In 2013, I received a grant from the Solutions Journalism Network to write a series of stories about the Yellowstone to Yukon Conservation Initiative, or Y2Y, a 2,000-mile-long wildlife corridor that link up parks and protected areas throughout the Northern Rockies. The concept that underpins Y2Y — that isolated parks can’t meet the ecological needs of many species, and that corridors between habitat patches can help creatures migrate, mate, find food, and connect with other sub-populations — was one that I learned about during my time at SFS.

I vividly recall touring the properties of dairy ranchers and seeing these thin strips of green, often following riparian areas, that ran from one forest patch to another. The concept captured my imagination, and upon my return to college I set about researching other wildlife corridors, including Y2Y. Six years later, that long-term fascination became a grant and a two-month reporting trip through the Northern Rockies. Subsequently, I published stories about habitat connectivity in Orion Magazine, Earth Island Journal, Modern Farmer, Medium, Conservation Magazine, and other outlets. Reflecting upon those stories, I’m struck by how SFS shaped and informed them. Yes, I’m writing about grizzly bears on the prairies of Alberta and wolverines in the mountains of Montana, but I’m deploying fundamental conservation principles that I first encountered applied to cassowaries and tree kangaroos in Australian rainforest.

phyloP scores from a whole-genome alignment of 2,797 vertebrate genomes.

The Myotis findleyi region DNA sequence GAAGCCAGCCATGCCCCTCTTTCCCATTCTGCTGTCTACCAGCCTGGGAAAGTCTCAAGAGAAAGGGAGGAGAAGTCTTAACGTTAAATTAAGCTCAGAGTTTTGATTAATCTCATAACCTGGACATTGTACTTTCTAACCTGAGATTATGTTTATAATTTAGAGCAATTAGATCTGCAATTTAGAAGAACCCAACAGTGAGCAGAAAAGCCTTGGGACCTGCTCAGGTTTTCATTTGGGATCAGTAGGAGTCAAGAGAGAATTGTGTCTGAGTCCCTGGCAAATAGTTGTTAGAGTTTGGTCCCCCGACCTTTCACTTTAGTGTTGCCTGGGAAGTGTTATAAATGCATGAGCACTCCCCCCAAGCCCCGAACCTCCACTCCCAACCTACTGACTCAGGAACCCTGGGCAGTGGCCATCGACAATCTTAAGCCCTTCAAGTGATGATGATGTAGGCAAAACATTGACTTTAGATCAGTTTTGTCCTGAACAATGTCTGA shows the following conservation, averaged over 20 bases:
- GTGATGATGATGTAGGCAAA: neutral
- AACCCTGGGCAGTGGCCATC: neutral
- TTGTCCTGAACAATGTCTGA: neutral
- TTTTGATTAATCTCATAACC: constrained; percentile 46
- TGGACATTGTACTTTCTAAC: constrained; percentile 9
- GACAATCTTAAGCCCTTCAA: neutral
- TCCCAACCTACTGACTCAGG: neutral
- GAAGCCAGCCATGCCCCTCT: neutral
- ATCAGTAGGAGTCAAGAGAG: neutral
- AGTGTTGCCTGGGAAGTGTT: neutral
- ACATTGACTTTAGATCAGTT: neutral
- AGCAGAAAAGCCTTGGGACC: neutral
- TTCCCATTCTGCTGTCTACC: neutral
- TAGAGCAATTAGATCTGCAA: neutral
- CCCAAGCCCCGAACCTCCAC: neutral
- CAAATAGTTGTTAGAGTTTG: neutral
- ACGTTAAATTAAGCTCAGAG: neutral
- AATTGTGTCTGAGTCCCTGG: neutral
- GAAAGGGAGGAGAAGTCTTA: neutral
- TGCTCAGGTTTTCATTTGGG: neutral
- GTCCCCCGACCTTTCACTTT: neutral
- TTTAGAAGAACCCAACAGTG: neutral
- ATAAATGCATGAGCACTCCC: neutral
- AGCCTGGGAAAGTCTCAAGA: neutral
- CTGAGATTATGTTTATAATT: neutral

Are you professionally connected to other SFS folk?